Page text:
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The bell tolls for Bangladesh nature

The bell tolls for Bangladesh nature

Geologists say the Sahara desert was once a massive expanse filled with lush greenery and numerous water bodies, with its inhabitants engaged in agriculture. The area is believed to have been gifted with a plant life comprising an array of botanical genera now long lost. The period is estimated to have existed 11,000 to 5,000 years ago. Normal climate change, and that was caused by man's tampering with nature back in those times, is largely blamed for the creation of the desert.

The atrocious way the unscrupulous quarters have been engaged in destroying the natural bounties of Bangladesh over the past three decades, the land is feared to see the start of its desertification in the future. Rise in sea-level may inundate its coastal areas, but the rest of the country's landscape may turn barren with thinned out trees, no hills or hillocks. Most of the country's rivers, if the present trend of encroachment continues unabated, will begin dying away in the not-too-distant future. Major and the once-mighty rivers are apprehended to be destined to emerge as water flows without strong current. According to climate experts and ecologists, the process of an overall decay in nature has already been in place in the country.

Those days may not be too far when children will ask their parents and teachers what a hill exactly looks like. They might want to know if Bangladesh had hills in the past really. Those who are over-inquisitive may not want to believe that the clusters of trees along the sea and surrounded by human habitats, industries etc were once part of the world's largest mangrove forest. They have heard of the Royal Bengal Tiger, spotted deer, crocodiles and other animals which used to roam the forest areas. The children of the coming days may badger the elders with queries about their whereabouts. Environmental activists who care about the consequences of the ongoing destruction of nature and the tampering with its different facets can visualise the grim ecological realities awaiting them in the future.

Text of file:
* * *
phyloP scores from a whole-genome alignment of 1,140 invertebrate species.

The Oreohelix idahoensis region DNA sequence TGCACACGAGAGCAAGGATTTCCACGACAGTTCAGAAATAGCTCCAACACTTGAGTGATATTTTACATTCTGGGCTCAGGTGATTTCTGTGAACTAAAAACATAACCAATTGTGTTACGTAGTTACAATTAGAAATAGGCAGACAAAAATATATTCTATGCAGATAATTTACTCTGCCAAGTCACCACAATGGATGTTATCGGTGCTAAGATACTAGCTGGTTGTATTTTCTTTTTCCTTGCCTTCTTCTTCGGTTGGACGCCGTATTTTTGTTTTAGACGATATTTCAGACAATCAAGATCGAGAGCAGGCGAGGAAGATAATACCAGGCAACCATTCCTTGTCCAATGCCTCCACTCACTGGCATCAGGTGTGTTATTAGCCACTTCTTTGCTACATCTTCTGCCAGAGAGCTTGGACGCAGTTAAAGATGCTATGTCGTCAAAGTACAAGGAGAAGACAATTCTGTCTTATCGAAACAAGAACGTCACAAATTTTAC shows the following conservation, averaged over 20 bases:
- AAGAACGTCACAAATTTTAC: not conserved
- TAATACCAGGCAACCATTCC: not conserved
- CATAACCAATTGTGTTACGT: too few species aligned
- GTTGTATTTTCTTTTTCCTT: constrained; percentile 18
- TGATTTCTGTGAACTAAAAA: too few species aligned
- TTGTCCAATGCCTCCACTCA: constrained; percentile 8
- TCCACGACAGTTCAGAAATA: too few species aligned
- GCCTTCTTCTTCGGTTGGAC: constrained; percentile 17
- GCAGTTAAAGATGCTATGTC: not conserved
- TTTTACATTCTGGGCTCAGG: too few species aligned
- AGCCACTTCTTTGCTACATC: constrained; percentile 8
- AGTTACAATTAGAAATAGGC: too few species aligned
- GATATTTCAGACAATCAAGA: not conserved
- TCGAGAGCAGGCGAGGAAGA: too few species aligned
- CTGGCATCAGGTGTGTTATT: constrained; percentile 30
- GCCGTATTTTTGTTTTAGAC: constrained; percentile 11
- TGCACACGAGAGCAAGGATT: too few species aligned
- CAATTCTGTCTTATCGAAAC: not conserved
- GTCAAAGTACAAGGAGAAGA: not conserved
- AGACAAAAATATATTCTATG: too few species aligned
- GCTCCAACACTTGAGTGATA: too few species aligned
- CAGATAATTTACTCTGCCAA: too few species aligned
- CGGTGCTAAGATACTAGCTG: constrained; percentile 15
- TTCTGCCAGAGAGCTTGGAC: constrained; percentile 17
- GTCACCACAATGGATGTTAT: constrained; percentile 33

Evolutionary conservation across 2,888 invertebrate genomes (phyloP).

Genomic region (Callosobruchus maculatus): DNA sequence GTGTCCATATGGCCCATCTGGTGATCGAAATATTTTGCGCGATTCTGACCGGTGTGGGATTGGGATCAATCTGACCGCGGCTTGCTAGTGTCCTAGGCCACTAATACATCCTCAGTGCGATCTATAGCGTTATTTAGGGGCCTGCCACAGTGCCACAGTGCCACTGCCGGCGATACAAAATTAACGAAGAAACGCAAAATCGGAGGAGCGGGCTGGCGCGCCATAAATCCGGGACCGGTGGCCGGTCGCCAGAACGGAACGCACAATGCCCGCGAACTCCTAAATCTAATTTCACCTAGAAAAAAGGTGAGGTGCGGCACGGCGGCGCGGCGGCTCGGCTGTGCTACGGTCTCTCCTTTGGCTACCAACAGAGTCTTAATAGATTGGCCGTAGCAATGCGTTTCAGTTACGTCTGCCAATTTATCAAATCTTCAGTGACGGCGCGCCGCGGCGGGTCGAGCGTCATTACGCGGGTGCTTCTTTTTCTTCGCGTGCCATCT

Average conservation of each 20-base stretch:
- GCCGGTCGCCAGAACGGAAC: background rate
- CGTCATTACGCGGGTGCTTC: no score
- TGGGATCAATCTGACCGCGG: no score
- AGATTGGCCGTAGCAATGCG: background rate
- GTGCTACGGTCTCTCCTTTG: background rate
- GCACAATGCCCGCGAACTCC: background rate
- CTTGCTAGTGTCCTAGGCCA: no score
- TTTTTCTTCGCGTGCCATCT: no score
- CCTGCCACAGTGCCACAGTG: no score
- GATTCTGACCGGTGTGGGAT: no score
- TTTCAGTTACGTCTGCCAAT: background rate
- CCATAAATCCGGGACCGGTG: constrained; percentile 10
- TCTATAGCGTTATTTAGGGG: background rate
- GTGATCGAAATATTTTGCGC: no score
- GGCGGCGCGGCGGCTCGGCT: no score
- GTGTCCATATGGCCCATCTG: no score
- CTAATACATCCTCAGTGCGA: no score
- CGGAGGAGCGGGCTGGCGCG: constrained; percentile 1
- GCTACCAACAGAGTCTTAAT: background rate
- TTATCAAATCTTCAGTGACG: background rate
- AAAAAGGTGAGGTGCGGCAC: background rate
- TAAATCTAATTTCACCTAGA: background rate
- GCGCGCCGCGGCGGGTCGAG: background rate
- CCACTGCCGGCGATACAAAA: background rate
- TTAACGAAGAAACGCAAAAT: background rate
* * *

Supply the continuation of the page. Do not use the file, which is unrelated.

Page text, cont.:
The saga of Bangladesh begins with rivers, closely followed by its hills and forests. These vital parts of the country's nature and biosphere remained unspoiled for centuries. It's only during the passage of time, spanning the past four decades, when the first assaults on the land's largely pristine nature had been made. The rivers close to the big cities, the Buriganga in particular, became the first victims. Encroachment and mindless pollution began tolling the bell for the rivers. In a couple of decades, few of the country's around 750 rivers remained free of the swoops made by the river-grabbers and polluters. At the same time, the Padma and its branches, the Tista, and many others faced drastic fall in their water level. At present, thanks to the countrywide encroachment, pollution and water withdrawals from across the border, river experts are set to begin a countdown to the final days of many rivers. With their flows slowing down and, eventually, falling into disuse, nothing could be a more horrifying nightmare for this country proverbially famed for its rivers.